What is Internal Resistance, and how is it calculated?
Internal resistance in a battery refers to the amount of resistance that the battery's internal components, such as electrodes, electrolyte, and terminals, present to the flow of current within the battery. This resistance causes some of the electrical energy produced by the battery to be converted into heat, reducing the amount of available voltage and current that can be delivered to an external circuit.
The internal resistance of a battery can be calculated by measuring the voltage drop that occurs when a known current is drawn from the battery. This is known as the load voltage, and it can be measured using a multimeter or other electrical measuring device. The internal resistance can then be calculated using Ohm's law, which states that resistance is equal to voltage divided by current:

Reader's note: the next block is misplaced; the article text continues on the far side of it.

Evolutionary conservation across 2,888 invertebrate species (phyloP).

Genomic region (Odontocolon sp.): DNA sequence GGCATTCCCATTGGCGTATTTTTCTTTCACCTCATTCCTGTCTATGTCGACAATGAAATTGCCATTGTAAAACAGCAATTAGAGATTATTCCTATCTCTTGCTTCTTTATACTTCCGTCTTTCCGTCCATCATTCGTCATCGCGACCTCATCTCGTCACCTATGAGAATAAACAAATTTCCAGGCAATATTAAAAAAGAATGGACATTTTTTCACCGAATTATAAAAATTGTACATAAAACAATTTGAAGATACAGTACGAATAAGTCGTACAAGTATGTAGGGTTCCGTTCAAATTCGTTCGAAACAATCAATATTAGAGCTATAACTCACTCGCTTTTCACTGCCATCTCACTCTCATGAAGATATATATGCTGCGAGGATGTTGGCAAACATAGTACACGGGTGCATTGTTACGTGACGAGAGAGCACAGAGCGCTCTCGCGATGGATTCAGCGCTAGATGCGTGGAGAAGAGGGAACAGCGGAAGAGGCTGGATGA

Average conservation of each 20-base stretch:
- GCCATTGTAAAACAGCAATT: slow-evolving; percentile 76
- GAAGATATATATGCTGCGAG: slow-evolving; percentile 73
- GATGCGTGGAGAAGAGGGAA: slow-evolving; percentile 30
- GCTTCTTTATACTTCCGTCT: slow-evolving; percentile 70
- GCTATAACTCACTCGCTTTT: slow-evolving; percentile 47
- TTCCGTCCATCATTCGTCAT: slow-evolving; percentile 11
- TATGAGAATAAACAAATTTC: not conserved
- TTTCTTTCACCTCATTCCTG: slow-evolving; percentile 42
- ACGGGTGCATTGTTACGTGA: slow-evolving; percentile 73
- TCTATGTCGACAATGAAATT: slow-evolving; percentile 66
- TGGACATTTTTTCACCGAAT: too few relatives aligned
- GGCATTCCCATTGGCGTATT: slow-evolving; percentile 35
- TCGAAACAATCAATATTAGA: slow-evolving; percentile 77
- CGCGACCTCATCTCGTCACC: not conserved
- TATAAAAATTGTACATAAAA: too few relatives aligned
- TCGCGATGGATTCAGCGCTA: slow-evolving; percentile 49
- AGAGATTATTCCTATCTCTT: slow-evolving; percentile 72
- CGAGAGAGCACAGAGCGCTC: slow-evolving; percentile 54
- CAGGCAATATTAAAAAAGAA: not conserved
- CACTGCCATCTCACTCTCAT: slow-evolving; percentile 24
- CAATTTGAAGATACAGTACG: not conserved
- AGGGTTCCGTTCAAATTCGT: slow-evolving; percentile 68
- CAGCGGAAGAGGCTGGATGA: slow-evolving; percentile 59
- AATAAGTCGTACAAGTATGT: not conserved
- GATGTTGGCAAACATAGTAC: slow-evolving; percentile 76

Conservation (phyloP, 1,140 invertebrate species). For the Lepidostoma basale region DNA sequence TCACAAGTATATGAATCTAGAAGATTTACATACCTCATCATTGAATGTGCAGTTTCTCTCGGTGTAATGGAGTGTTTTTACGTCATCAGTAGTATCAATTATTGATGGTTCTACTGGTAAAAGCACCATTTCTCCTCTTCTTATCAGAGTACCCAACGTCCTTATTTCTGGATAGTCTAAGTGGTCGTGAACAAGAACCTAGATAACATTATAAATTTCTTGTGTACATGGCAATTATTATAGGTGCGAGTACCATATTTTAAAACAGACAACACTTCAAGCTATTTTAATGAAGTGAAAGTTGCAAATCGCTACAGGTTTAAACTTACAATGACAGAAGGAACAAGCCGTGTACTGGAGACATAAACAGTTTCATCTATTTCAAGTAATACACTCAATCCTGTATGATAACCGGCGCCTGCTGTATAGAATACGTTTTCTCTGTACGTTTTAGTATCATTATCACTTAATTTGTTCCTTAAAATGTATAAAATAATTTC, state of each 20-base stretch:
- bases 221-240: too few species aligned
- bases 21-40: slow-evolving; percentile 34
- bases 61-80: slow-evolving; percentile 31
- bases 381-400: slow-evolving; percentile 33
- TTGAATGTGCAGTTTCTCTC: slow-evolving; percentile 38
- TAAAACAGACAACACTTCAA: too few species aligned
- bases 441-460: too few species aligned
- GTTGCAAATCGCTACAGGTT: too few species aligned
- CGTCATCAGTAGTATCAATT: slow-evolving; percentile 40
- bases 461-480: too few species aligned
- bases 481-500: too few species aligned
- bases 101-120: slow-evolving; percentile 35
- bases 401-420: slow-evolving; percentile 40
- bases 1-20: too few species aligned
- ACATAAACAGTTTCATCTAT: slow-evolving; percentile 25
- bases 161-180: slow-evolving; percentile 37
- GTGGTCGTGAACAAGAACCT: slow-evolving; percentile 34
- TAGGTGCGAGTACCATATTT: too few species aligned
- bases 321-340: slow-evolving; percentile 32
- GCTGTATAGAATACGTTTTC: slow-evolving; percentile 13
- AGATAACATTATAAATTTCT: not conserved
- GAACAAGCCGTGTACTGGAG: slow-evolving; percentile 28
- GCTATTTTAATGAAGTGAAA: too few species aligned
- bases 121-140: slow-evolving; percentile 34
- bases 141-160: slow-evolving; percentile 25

Internal resistance = (Open circuit voltage - Load voltage) / Load current
Where the open circuit voltage is the voltage measured across the battery terminals when no current is being drawn from the battery, and the load current is the current being drawn from the battery when the load voltage is measured.
It's worth noting that the internal resistance of a battery can vary depending on factors such as the age and condition of the battery, its temperature, and the load being applied to it. Additionally, the internal resistance of a battery can be affected by the type of battery chemistry used, such as lead-acid, lithium-ion, or nickel-metal hydride.